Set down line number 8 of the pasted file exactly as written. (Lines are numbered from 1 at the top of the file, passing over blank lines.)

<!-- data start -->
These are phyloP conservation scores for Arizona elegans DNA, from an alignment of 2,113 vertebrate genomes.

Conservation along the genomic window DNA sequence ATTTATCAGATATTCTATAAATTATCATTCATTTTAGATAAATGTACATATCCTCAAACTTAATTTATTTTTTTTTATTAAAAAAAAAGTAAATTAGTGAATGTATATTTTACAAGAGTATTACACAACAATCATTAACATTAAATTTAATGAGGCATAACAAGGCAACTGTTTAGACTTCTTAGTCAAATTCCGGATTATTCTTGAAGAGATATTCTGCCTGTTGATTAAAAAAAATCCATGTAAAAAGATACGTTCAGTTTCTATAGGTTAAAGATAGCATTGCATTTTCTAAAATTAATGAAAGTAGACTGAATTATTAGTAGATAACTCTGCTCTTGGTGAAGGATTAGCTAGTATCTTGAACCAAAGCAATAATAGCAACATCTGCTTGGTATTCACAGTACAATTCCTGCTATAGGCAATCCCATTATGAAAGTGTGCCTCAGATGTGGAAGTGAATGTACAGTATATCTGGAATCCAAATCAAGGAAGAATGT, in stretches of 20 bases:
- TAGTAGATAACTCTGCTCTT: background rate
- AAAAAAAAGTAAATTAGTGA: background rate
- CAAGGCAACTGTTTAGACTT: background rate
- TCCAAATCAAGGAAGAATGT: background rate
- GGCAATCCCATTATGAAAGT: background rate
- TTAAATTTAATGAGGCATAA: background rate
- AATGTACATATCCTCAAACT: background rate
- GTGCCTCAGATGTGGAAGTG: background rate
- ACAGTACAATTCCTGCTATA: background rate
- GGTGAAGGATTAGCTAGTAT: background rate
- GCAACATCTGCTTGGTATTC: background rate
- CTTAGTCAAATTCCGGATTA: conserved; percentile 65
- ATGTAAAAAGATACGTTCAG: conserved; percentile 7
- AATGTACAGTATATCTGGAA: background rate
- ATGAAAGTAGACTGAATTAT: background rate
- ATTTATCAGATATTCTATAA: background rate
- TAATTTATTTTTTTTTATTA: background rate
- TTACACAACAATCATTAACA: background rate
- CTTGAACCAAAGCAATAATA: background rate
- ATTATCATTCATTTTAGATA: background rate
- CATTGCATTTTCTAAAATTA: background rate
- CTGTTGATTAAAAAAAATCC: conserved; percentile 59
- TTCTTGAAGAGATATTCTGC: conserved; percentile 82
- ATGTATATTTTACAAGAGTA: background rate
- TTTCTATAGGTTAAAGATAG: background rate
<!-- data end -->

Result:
- TTAAATTTAATGAGGCATAA: background rate